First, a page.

The email came from the Office of the University Cashier just before 9 a.m. reminding students with due balances to pay in order to register for spring classes. Along with the students’ tuition balance, first names and PIDs were listed in the email.
University Cashier DeAhn Baucom said in a statement that the student specific information was not supposed to be sent out.
“Each email message was intended to be sent only to the appropriate individual, but instead the emails were sent as a batch and each student received multiple messages corresponding to other students,” Baucom said.
Soon after the first email was sent, a recall message was sent from the Office of University Cashier to affected students to prevent students who didn’t open the message from seeing it.
Jonathan Jones, director of the North Carolina Open Government Coalition, said for this leaked information to violate the Family Educational Rights and Privacy Act, one would have to argue students could be identified and the information disclosed was an education record. He said FERPA provides students a path to access their own information and protects the inappropriate disclosure of education and discipline records related to students.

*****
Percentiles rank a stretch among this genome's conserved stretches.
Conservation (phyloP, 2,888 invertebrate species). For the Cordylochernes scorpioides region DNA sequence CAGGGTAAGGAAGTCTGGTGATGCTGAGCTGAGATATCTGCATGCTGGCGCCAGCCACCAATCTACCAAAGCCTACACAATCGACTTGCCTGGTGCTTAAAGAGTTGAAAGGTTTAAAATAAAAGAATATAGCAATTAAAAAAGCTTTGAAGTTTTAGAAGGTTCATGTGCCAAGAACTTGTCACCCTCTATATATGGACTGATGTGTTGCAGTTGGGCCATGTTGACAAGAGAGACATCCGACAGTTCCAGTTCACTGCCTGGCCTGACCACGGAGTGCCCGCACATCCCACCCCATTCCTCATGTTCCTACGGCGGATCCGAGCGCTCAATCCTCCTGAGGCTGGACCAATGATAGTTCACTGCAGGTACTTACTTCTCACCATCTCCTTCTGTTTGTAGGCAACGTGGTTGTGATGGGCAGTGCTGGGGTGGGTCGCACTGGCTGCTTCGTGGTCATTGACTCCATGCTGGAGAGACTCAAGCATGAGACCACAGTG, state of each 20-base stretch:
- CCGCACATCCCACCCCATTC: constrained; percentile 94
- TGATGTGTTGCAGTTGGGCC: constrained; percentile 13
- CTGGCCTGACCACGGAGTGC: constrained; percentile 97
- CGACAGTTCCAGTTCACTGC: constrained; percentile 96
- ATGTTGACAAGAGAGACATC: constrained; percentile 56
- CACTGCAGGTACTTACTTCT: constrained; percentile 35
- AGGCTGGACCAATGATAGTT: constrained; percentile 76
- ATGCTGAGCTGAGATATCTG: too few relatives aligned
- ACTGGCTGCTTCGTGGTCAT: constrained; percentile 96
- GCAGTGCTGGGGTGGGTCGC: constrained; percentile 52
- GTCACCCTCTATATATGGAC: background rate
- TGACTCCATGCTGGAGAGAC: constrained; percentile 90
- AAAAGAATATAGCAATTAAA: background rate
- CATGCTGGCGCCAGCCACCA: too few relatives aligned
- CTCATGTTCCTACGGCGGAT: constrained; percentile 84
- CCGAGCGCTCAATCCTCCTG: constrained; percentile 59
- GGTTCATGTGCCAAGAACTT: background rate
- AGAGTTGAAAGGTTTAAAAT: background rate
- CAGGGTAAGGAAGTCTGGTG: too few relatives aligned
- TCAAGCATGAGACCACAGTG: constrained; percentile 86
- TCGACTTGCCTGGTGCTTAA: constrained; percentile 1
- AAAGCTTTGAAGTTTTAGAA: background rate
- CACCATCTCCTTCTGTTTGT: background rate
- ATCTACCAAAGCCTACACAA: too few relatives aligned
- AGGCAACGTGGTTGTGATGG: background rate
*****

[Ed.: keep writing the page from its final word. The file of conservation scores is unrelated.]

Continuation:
“The names by themselves would not be (a FERPA violation),” Jones said. “Even if there was first and last name and the PID number, I don’t think that would be either because I don’t think your PID number is an education record — it’s an identifier, it’s not something that really relates to your education.”
Collections Manager for the University Cashier Keyana Kimbrough sent out an apology email to all 361 students letting them know some of their account information was inadvertently disclosed to other students.
“Although we acknowledge that this message contained personal information including your first name, PID number and balance owed, we do want to assure you that the email message did not contain your last name, Social Security number or other identifying information,” Kimbrough said in the email.
Jones said he wasn’t sure if the tuition a student owes would be an education record.
“...If there is somebody that has a really unique name and they’re going to be the only person on UNC’s campus that has that first name, then I think perhaps there is a FERPA violation when you disclose the amount of money owed,” he said. “But that is contingent on the idea that the amount of money they owe is an education record and not some other type of record.”
Baucom’s statement asked affected students to contact the Cashier’s Office if they have any questions.
“We take very seriously our responsibility to protect our students’ privacy, and we are working hard to review this situation and to identify the circumstances that caused this incident, so that it does not occur again in the future,” she said.